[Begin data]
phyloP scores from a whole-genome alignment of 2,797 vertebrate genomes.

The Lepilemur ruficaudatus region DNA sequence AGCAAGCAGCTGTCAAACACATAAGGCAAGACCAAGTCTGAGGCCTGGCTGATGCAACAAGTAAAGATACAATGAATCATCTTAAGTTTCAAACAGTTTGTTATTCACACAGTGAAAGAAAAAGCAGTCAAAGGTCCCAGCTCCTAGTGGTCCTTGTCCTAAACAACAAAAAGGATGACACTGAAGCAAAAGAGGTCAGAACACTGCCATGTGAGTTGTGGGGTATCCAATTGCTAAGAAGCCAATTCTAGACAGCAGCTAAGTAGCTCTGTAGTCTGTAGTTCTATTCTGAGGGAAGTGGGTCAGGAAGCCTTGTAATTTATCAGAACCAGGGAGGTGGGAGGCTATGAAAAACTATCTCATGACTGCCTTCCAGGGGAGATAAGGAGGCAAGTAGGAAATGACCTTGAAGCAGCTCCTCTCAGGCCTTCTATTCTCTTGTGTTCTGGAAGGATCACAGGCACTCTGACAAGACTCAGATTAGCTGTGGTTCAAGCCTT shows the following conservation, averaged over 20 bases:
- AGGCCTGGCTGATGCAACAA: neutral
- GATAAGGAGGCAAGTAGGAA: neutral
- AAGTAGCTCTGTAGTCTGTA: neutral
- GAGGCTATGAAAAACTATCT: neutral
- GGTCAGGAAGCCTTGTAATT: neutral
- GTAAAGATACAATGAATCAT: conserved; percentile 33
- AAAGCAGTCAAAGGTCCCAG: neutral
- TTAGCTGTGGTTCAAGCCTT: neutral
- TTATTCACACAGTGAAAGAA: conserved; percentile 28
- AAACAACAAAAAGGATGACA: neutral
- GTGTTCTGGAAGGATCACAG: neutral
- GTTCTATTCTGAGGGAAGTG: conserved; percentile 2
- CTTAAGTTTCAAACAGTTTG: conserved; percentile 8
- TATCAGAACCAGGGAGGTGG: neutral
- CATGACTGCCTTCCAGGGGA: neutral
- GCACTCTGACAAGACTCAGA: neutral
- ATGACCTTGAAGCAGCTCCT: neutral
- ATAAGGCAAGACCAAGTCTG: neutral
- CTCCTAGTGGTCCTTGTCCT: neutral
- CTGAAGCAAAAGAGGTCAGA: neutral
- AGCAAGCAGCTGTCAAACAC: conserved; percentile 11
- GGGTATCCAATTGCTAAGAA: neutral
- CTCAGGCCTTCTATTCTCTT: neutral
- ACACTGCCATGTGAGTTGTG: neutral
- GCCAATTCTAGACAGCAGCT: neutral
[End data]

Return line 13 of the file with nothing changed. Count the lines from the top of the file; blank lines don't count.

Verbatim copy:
- GTGTTCTGGAAGGATCACAG: neutral